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# 7.2: Representation of Angular Momentum

Now, we saw earlier, in Section [s7.2], that the operators, $$p_i$$, which represent the Cartesian components of linear momentum in quantum mechanics, can be represented as the spatial differential operators $$-{\rm i}\,\hbar\,\partial/\partial x_i$$. Let us now investigate whether angular momentum operators can similarly be represented as spatial differential operators.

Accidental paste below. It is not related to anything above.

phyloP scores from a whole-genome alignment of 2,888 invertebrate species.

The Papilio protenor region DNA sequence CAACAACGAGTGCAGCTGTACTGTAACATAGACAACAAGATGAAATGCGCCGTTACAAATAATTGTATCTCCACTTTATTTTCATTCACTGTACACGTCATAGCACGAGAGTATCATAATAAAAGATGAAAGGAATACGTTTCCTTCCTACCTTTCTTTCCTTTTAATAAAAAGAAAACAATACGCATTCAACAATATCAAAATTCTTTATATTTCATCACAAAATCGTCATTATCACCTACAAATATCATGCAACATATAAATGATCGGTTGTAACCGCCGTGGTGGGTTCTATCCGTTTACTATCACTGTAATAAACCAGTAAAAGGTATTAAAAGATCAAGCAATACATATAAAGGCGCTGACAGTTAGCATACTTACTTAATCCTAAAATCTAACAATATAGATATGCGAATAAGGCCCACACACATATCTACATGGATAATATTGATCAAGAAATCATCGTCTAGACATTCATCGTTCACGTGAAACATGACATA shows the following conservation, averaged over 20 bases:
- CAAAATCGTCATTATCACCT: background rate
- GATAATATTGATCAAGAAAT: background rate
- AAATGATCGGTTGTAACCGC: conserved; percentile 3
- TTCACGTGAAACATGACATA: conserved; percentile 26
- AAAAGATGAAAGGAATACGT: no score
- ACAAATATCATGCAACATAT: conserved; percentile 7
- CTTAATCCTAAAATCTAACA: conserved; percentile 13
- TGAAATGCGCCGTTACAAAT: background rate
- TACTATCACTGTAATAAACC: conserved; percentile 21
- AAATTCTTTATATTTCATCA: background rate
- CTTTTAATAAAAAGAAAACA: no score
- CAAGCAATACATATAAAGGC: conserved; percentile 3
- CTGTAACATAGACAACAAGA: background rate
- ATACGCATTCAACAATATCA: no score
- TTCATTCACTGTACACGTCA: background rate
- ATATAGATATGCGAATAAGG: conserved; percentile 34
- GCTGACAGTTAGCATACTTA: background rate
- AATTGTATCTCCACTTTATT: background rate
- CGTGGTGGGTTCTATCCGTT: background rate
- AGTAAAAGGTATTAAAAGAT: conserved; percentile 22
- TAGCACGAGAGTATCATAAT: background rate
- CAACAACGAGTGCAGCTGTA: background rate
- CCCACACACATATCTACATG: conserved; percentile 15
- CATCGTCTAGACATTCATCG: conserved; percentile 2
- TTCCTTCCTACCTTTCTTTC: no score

It is most convenient to perform our investigation using conventional spherical polar coordinates: that is, $$r$$, $$\theta$$, and $$\phi$$. These are defined with respect to our usual Cartesian coordinates as follows: \begin{aligned} \label{e8.21} x &= r\,\sin\theta\,\cos\phi,\\[0.5ex] y&= r\,\sin\theta\,\sin\phi,\\[0.5ex] z&= r\,\cos\theta.\label{e8.23}\end{aligned} We deduce, after some tedious analysis, that \begin{aligned} \frac{\partial}{\partial x} &= \sin\theta\,\cos\phi\,\frac{\partial}{\partial r} + \frac{\cos\theta\,\cos\phi}{r}\,\frac{\partial}{\partial\theta} - \frac{\sin\phi}{r\,\sin\theta}\,\frac{\partial}{\partial\phi},\label{e8xx}\\[0.5ex] \frac{\partial}{\partial y} &= \sin\theta\,\sin\phi\,\frac{\partial}{\partial r} + \frac{\cos\theta\,\sin\phi}{r}\,\frac{\partial}{\partial\theta} + \frac{\cos\phi}{r\,\sin\theta}\,\frac{\partial}{\partial\phi},\label{e8yy}\\[0.5ex] \frac{\partial}{\partial z} &= \cos\theta\,\frac{\partial}{\partial r} -\frac{\sin\theta}{r}\,\frac{\partial}{\partial \theta}.\label{e8zz}\end{aligned} Making use of the definitions ([e8.1])–([e8.3]), ([e8.9]), and ([e8.13]), the fundamental representation ([e6.12])–([e6.14]) of the $$p_i$$ operators as spatial differential operators, Equations ([e8.21])–([e8zz]), and a great deal of tedious analysis, we finally obtain \begin{aligned} L_x &= - {\rm i}\,\hbar\left(-\sin\phi\,\frac{\partial}{\partial\theta} -\cos\phi\,\cot\theta\,\frac{\partial}{\partial\phi}\right),\\[0.5ex] L_y &= - {\rm i}\,\hbar\left(\cos\phi\,\frac{\partial}{\partial\theta} -\sin\phi\,\cot\theta\,\frac{\partial}{\partial\phi}\right),\\[0.5ex] L_z &= -{\rm i}\,\hbar\,\frac{\partial}{\partial\phi},\label{e8.26}\end{aligned} as well as $L^2 = -\hbar^{\,2}\left[\frac{1}{\sin\theta}\frac{\partial}{\partial\theta}\left( \sin\theta\,\frac{\partial}{\partial\theta}\right) + \frac{1}{\sin^2\theta}\frac{\partial^{\,2}}{\partial\phi^{\,2}}\right],$ and $\label{e8.28} L_\pm = \hbar\,{\rm e}^{\pm{\rm i}\,\phi}\left(\pm\frac{\partial}{\partial\theta} +{\rm i}\,\cot\theta\,\frac{\partial}{\partial\phi}\right).$ We, thus, conclude that all of our angular momentum operators can be represented as differential operators involving the angular spherical coordinates, $$\theta$$ and $$\phi$$, but not involving the radial coordinate, $$r$$.

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